Charging of Ice Spheres Due to Collisions with Ice Crystals and the Electrification of Thunderstorms

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  • 1 Dept. of Atmospheric Sciences, University of Washington, Seattle
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Abstract

The sources of the electrical charges acquired by ice spheres rotated through natural cloud or precipitation particles are considered. In general, the steady charge that a sphere receives in such experiments derives from collisions with particles in the air and from the electrical coupling of the sphere with the ground.

The results of a number of experimental measurements on the charging of ice spheres whirled through natural snowfalls are described and analyzed. The average charge acquired by the ice sphere per ice particle collision was always negative over the range of temperatures investigated (−2 to −8C) and reached a maximum negative value of about 1.5×10−4 esu at −7C.

It is pointed out that if natural hailstones falling through cumulonimbus clouds receive charges due to collisions with ice crystals which are similar in magnitude to those measured in these experiments, this mechanism would readily explain the electrification of thunderstorms.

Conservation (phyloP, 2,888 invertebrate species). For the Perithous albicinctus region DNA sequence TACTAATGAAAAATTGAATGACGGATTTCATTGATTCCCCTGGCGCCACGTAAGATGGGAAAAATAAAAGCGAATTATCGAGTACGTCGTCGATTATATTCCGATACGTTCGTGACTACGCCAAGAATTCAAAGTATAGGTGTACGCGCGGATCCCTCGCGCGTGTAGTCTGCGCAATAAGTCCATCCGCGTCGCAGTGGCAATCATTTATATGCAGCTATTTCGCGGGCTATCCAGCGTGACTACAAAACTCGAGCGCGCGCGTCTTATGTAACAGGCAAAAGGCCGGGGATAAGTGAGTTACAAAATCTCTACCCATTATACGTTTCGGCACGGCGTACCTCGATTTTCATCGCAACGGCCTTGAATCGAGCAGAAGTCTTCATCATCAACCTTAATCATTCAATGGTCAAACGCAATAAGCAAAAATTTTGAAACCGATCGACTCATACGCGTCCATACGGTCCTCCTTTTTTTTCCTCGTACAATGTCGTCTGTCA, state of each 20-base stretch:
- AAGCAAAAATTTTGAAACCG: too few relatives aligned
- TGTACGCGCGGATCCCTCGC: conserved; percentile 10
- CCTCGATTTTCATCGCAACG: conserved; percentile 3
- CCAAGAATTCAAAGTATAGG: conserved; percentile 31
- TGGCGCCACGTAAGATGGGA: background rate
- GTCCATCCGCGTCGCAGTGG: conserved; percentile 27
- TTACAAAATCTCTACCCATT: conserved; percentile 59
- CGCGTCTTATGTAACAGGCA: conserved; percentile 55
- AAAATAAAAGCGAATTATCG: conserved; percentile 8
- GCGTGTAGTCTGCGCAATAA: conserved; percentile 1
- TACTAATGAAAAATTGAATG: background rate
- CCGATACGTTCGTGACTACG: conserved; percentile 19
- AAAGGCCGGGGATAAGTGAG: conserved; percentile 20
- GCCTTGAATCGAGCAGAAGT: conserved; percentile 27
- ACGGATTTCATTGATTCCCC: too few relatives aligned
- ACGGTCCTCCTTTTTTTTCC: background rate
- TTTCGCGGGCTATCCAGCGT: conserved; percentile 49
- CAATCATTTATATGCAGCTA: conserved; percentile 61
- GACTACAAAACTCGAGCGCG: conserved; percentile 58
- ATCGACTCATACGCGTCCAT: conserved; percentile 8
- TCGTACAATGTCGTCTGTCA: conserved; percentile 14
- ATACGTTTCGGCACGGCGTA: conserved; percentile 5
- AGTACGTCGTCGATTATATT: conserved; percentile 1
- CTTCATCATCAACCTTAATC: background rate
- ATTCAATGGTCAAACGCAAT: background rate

Abstract

The sources of the electrical charges acquired by ice spheres rotated through natural cloud or precipitation particles are considered. In general, the steady charge that a sphere receives in such experiments derives from collisions with particles in the air and from the electrical coupling of the sphere with the ground.

The results of a number of experimental measurements on the charging of ice spheres whirled through natural snowfalls are described and analyzed. The average charge acquired by the ice sphere per ice particle collision was always negative over the range of temperatures investigated (−2 to −8C) and reached a maximum negative value of about 1.5×10−4 esu at −7C.

It is pointed out that if natural hailstones falling through cumulonimbus clouds receive charges due to collisions with ice crystals which are similar in magnitude to those measured in these experiments, this mechanism would readily explain the electrification of thunderstorms.

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